example, a high degree of impatience (Lawrance (1991)) or high risk-aversion (Barsky,
Kimball, Juster and Shapiro (1997)). In addition, they may expect government programs
to support them in the future or rely on a network of relatives and friends. Minorities
may generally feel mistrust of investing in equity markets (Mabry (1999)), or perceive
discrimination and self-select away from formal financial institutions where they feel
discriminated (Swire (1995), Longhofer and Peters (2005)). They are also likely to face
means-tested programs that discourage asset possession (Hubbard, Skinner and Zeldes
This long but partial list of reasons why minorities do not save highlights the
difficulties of studying this topic and the necessity of a rich data set to address this topic.
In this project I propose yet another reason why African-Americans and Hispanics do not
save. I argue that high information and learning costs prevent these families from
accumulating wealth and securing a comfortable retirement. In other works (Lusardi
(2000, 2003b)), I find that these costs are important for the general population and,
particularly, for those with low levels of education (Lusardi (1999, 2002)). In this work, I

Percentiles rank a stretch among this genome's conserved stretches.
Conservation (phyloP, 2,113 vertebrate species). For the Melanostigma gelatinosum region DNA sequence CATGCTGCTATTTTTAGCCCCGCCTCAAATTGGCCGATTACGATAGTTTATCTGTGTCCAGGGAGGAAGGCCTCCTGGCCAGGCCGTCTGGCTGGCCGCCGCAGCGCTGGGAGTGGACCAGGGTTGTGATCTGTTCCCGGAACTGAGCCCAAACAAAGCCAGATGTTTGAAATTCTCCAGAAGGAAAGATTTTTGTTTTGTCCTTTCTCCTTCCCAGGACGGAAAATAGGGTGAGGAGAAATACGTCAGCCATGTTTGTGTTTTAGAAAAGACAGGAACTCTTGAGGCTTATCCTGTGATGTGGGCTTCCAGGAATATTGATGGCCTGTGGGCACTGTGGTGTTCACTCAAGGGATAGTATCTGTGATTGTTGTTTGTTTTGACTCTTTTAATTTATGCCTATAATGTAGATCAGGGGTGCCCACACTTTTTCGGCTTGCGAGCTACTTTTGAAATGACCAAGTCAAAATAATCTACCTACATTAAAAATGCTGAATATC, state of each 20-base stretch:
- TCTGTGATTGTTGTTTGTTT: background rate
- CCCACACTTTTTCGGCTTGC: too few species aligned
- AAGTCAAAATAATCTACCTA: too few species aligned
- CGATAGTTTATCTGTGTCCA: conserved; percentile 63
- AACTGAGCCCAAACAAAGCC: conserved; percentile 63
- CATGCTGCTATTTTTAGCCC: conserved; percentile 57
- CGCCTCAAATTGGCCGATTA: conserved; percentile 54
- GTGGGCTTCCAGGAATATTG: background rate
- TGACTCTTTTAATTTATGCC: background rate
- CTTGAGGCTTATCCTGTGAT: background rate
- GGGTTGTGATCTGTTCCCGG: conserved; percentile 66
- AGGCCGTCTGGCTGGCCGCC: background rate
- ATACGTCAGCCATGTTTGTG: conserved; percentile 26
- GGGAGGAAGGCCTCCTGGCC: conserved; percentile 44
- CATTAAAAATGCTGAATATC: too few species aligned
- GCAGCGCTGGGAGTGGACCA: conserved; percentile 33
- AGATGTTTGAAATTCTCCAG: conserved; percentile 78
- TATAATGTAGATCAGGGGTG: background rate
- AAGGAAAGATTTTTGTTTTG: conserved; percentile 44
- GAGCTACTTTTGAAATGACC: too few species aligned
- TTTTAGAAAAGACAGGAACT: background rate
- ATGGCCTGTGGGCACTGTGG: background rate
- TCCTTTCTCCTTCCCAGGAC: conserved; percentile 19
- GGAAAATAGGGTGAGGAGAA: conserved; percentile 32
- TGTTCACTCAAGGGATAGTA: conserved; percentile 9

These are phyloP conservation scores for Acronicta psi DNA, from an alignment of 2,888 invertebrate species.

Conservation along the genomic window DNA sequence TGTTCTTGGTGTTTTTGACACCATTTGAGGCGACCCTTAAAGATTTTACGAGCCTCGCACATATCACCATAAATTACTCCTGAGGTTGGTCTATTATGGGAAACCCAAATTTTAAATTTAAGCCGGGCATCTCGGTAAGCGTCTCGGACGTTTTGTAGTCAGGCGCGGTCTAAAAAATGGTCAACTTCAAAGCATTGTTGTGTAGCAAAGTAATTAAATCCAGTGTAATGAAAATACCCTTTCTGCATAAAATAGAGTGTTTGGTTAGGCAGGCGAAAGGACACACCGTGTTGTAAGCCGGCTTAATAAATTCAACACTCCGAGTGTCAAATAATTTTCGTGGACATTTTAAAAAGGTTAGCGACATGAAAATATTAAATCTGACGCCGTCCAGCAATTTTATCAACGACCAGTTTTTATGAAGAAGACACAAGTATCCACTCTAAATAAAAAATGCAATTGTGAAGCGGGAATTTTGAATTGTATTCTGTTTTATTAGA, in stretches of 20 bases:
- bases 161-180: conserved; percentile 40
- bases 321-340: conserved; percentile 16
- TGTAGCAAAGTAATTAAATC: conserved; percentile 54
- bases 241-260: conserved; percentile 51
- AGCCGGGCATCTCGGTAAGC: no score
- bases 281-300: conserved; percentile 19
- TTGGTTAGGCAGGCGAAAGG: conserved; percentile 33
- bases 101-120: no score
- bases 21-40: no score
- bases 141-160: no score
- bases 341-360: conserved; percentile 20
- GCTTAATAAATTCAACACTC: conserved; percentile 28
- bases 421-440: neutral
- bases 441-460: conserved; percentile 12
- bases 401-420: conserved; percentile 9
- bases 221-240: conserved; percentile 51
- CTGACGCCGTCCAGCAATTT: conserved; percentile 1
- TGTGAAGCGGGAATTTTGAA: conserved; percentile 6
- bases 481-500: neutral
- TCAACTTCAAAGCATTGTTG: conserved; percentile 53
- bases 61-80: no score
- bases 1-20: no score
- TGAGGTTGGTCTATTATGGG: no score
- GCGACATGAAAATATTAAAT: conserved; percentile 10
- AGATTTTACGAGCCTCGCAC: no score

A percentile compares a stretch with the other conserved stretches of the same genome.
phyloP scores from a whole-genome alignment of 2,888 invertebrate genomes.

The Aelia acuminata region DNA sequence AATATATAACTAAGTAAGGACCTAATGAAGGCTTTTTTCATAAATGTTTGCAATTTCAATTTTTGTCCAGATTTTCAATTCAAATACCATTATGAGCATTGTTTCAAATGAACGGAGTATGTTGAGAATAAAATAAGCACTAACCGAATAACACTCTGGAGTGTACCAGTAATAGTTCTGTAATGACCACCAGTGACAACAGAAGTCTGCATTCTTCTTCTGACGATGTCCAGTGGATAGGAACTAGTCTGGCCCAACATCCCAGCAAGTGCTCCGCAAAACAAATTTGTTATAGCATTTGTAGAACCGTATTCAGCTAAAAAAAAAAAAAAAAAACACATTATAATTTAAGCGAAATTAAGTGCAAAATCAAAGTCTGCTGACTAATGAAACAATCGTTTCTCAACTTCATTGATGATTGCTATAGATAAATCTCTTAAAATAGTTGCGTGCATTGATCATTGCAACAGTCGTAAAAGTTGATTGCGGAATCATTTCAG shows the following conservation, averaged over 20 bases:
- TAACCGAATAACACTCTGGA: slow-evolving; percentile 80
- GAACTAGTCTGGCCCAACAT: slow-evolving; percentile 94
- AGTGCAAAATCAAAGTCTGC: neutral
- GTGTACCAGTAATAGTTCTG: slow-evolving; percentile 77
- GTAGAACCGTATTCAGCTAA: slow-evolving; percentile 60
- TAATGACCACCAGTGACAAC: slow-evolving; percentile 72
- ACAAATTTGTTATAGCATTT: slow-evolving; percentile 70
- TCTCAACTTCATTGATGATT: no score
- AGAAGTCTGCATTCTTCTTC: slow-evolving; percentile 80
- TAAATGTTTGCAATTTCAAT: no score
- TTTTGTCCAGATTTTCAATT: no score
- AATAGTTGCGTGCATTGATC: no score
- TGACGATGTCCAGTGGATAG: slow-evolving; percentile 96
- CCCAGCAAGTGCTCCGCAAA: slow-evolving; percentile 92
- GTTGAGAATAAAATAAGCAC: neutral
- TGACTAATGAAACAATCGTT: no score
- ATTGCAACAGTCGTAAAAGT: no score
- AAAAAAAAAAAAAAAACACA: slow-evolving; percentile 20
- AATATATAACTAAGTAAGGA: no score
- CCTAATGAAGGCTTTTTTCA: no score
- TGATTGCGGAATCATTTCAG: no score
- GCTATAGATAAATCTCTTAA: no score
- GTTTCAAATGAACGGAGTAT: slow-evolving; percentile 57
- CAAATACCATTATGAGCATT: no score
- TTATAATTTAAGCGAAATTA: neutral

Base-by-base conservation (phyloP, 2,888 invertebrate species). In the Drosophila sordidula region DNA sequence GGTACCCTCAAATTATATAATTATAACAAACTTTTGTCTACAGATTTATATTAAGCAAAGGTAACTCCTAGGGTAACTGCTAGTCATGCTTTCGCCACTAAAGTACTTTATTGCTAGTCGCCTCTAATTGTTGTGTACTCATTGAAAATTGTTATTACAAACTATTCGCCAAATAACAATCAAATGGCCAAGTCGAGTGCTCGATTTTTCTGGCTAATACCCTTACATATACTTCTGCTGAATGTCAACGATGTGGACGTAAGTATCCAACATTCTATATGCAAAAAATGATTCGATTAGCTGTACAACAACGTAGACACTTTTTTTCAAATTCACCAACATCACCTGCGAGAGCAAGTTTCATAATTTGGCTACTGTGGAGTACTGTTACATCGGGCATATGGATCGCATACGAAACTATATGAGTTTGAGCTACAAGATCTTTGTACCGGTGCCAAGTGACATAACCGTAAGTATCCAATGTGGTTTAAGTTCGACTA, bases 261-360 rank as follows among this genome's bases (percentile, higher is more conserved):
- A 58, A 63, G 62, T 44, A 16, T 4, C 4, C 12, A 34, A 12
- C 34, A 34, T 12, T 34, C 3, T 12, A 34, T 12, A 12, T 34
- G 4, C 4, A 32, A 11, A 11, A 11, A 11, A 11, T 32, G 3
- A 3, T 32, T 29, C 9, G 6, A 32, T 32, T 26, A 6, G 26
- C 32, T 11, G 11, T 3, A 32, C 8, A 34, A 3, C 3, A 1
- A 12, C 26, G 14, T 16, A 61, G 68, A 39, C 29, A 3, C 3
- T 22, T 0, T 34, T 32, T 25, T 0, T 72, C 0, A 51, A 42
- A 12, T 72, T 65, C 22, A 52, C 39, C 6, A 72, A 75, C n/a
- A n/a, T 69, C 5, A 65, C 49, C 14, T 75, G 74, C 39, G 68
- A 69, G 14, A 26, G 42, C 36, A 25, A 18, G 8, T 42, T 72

concentrate on those groups where savings are most scarce. By reducing these costs,
financial education programs may become an effective remedy for poor wealth
accumulation and naïve portfolio choice.
As shown in much of the existing literature, measuring the effects of financial
education on wealth and portfolio choice has proven to be a difficult task. The difficulty
stems mostly from the fact that attending education programs is largely voluntary. It is
therefore possible, perhaps likely, that those who attend seminars are more likely to have
an interest in them because, for example, they have large wealth holdings. Thus, it may
be wealth that affects retirement seminars rather than the other way around. Similarly,
attending retirement seminars could simply proxy for individual characteristics such as